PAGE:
My DOS <URL:http://www.merlyn.demon.co.uk/batfiles.htm> - also batprogs.htm.
Oct 1 '05 #16

P: n/a
Dr John Stockton said the following on 10/1/2005 12:06 PM:
JRS: In article <SJ********************@comcast.com>, dated Fri, 30 Sep
2005 18:24:00, seen in news:comp.lang.javascript, Randy Webb
<Hi************@aol.com> posted :
Dr John Stockton said the following on 9/30/2005 12:48 PM:

JRS: In article <CL********************@comcast.com>, dated Thu, 29 Sep
2005 13:52:30, seen in news:comp.lang.javascript, Randy Webb
<Hi************@aol.com> posted :
XP is not case sensitive with names. No version of Windows ever has been
and I hope they never are.
That could be misleading.

When Windows is using the name to refer to a file, the case of letters
A-Z does not matter (I don't know whether it matters for other letters).

But the following are not equivalent unless /i is added :-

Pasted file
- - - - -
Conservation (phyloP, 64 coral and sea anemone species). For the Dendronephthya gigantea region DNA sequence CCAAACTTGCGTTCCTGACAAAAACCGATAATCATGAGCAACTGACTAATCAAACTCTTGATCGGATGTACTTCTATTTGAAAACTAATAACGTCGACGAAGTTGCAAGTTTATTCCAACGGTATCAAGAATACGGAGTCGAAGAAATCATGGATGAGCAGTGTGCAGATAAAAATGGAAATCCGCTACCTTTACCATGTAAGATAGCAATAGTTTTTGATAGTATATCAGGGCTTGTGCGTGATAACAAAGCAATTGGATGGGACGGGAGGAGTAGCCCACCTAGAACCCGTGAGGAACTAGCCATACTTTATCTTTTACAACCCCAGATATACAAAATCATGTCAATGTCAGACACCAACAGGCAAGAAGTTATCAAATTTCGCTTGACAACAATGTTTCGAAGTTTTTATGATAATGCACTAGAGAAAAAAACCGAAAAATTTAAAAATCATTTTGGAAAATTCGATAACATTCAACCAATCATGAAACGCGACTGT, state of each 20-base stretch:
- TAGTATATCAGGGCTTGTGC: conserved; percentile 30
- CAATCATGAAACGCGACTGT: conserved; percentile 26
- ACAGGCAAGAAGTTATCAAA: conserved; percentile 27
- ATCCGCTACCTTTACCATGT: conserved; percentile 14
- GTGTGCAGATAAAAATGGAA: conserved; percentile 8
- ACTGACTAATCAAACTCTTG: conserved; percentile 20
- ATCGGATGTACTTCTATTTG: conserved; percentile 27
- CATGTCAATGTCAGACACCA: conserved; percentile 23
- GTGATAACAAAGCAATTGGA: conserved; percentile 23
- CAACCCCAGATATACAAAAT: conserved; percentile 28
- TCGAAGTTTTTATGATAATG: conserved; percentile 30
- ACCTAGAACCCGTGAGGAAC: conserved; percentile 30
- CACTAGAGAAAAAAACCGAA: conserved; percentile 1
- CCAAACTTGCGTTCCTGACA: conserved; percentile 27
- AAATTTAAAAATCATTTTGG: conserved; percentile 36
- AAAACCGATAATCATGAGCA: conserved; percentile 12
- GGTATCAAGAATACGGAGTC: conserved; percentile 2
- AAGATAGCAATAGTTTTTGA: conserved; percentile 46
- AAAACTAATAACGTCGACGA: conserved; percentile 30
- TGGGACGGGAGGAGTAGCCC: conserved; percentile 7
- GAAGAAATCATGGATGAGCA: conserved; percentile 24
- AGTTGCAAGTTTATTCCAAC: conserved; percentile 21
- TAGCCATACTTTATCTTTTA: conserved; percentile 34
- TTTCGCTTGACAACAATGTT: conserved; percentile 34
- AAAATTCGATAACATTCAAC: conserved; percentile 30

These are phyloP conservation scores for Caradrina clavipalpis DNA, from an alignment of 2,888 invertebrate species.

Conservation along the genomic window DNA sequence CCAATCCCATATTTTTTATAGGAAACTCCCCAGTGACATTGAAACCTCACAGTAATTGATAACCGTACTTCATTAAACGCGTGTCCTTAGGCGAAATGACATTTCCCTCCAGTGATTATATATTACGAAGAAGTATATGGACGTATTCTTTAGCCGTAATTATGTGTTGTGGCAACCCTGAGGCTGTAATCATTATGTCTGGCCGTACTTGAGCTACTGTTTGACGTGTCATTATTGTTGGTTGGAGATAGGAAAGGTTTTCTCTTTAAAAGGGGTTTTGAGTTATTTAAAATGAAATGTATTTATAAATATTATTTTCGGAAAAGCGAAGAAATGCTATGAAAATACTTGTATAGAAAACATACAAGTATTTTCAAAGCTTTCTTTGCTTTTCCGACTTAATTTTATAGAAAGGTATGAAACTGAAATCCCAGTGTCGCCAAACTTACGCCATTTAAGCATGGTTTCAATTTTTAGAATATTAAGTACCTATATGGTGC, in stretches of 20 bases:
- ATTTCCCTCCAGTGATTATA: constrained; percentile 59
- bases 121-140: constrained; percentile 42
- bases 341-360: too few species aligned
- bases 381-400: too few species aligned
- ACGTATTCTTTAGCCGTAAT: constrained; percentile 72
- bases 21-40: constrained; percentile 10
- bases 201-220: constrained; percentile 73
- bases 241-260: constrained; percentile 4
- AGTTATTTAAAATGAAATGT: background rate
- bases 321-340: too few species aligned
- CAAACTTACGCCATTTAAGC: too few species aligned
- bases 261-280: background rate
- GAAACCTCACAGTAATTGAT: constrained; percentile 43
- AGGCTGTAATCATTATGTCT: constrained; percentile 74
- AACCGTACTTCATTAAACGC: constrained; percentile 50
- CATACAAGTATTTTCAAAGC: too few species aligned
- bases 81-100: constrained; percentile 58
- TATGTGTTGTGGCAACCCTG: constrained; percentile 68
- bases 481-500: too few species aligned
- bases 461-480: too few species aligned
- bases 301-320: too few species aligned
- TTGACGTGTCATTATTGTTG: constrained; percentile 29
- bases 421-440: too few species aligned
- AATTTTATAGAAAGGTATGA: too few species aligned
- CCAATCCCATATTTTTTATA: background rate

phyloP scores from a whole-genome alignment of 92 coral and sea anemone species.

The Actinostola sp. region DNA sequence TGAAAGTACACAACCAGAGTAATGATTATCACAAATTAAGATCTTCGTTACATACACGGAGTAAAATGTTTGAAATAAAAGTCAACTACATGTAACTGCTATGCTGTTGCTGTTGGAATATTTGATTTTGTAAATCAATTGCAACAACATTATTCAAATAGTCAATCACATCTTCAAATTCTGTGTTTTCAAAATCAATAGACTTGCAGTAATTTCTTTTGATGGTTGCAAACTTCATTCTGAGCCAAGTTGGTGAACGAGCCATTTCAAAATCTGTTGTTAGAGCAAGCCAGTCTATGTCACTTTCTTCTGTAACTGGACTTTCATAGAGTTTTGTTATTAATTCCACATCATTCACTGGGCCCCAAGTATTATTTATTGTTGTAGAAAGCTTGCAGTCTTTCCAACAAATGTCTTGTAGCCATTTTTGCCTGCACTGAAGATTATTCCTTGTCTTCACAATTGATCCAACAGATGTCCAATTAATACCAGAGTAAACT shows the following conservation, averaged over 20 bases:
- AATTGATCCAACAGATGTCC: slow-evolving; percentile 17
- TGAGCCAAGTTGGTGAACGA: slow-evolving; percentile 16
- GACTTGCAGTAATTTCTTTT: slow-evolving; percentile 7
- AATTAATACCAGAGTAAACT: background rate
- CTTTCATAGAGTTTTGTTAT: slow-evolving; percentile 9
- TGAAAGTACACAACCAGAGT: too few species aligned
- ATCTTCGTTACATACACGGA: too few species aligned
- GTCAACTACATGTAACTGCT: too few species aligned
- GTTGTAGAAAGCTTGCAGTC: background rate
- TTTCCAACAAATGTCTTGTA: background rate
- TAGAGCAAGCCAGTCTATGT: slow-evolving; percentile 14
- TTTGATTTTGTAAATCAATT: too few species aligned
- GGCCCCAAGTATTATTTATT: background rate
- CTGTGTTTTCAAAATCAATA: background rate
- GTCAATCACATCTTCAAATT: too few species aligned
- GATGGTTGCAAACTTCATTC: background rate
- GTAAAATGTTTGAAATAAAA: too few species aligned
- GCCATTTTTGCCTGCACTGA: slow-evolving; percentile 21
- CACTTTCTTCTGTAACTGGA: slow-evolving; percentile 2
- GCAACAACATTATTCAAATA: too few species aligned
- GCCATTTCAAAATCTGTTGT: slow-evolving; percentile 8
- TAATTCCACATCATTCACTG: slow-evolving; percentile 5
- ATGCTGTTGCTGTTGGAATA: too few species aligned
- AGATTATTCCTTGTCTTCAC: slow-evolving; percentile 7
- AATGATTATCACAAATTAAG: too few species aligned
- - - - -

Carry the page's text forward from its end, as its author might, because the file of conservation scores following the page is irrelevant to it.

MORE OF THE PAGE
dir /b | find "Astro"
dir /b | find "astro"
That is not Windows, that is DOS which Windows resides over the top of
and executed through command.com, even when run in a Windows DOS Prompt
Box. And even then, it is find that is case sensitive, not Windows.

After Windows 3.11, it ceased to be true that Windows actually runs on
top of DOS.


Fair enough, but open to debate. Win95 ran on top of DOS, they just
wouldn't admit it.
The whole lot, including command.com and find.exe, is
supplied and installed as part of the Windows product.
True.
Therefore your pedantic but inaccurate reply is irrelevant to my statement
of the potentially misleading nature of your words.

There was nothing misleading about my words, or the nature of them. XP
is not case-sensitive with file names. Windows never has been and
probably never will be. DOS wasn't either.

Name a file:

ALLCAPS.BAT

And then do a :

dir "allcaps.bat"

And it will find it, case aside.
Actually, command.com itself is case-sensitive in part : try
if A==a echo xxx


True, and that still is not the Windows file system.

--
Randy
comp.lang.javascript FAQ - http://jibbering.com/faq & newsgroup weekly
Oct 1 '05 #17